The New York Yankees fought long and hard to keep free agent Aaron Judge on the roster, and they ultimately won, but other teams didn’t make it easy.
The New York Yankees initially offered Aaron Judge a hefty eight-year deal worth $300 million, but he turned it down knowing other teams were bound to be competitive and offer more. It was well-known the San Francisco Giants were after him, but the San Diego Padres reportedly met with Judge on Tuesday, per Dennis Lin and Ken Rosenthal of The Athletic.
The Padres reportedly never got to make a formal bid on the player, but it was expected to be a massive one as they offered Trea Turner a $342-million deal over at least 11 years but missed out on him to the Philadelphia Phillies.
Between the Giants, the Padres and any other team that may have come up during the winter meetings, the Yankees had to raise their offer to the max. They made a solid deal with Judge without pushing him into his age 40 season.
Yankees made a smart deal with Aaron Judge
While it is a long and expensive contract, it was necessary to compete with the Giants and the Padres. Judge isn’t showing signs of slowing down either, and after a historic season, he’s certainly proven that he’s worth the biggest contract in league history.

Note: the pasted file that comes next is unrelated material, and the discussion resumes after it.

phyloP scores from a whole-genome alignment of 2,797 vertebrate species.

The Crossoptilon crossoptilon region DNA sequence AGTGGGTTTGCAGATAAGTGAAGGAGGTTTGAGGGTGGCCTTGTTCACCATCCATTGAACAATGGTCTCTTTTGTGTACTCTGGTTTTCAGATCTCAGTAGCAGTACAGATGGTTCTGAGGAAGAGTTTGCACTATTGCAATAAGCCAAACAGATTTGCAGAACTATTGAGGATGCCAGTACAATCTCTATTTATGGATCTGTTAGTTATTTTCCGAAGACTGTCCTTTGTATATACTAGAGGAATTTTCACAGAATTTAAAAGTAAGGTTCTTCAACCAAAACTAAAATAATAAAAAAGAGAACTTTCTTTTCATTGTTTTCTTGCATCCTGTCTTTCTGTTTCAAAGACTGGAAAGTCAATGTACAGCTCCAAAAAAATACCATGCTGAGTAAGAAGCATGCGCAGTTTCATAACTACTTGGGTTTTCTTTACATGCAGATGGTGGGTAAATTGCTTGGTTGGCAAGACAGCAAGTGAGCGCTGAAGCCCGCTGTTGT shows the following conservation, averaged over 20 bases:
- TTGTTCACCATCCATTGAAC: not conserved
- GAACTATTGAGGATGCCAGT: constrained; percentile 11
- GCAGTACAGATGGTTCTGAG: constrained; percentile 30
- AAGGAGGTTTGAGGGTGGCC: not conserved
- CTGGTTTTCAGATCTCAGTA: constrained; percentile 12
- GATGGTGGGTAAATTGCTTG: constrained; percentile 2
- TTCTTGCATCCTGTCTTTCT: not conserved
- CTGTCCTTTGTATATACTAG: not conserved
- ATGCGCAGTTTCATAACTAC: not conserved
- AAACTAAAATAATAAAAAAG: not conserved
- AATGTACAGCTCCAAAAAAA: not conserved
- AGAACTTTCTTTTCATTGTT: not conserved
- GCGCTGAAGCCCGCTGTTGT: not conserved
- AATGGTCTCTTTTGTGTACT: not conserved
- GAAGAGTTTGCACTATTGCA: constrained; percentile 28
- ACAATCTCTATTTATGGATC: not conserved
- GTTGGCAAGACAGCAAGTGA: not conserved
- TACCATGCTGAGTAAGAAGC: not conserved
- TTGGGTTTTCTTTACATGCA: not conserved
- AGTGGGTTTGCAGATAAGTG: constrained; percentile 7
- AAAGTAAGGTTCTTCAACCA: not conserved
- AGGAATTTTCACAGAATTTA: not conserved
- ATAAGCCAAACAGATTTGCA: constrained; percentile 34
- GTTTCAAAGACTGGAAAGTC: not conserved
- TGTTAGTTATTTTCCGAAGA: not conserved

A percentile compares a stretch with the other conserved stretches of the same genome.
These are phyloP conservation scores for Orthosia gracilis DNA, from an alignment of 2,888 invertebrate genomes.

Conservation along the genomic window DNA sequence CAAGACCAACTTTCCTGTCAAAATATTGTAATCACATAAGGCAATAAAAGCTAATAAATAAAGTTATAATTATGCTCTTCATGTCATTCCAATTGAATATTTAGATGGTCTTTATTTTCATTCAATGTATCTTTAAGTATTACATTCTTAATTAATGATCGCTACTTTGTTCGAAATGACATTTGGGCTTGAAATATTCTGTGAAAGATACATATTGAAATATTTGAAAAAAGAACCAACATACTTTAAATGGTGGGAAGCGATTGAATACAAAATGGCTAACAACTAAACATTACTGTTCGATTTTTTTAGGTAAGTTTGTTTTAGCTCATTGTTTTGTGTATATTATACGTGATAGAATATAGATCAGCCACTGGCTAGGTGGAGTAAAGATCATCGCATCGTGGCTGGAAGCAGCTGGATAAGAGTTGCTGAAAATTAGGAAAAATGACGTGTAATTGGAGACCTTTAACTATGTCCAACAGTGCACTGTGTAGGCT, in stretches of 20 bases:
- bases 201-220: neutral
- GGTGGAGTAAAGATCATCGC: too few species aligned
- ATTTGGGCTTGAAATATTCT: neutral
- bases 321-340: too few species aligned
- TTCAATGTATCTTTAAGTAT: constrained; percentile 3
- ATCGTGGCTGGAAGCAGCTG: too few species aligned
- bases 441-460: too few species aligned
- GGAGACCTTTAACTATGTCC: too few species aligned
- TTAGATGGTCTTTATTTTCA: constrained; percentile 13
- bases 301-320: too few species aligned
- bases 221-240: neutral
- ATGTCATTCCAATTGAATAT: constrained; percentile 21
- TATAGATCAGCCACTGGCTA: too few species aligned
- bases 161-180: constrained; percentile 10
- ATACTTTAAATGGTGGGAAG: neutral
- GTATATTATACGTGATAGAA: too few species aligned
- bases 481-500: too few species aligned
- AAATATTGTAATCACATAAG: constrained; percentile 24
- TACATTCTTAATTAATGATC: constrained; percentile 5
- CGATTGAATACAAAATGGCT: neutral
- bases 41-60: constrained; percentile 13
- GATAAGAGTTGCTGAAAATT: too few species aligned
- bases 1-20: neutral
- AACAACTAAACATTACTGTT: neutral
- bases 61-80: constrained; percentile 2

Judge broke the 61-year-old single-season home run record with 62 homers over the 2022 regular season, and he led the league in several stats, including WAR (10.6), on-base percentage (.425), slugging percentage (.686), OPS (1.111), runs (133), total bases (391) and homers, among many others.
He was also in talks of a Triple Crown, one of the rarest achievements in baseball. He had a truly high-caliber season, and while his previous seasons weren’t as explosive, they were still far above average, proving he’s consistently capable of a lot.
He may be in his age 30 season now, but he seems to just be hitting his fullest potential. It’s understandable why so many teams were going all out for him, and the Yanks made a smart move of playing the system while still keeping him under 10 years.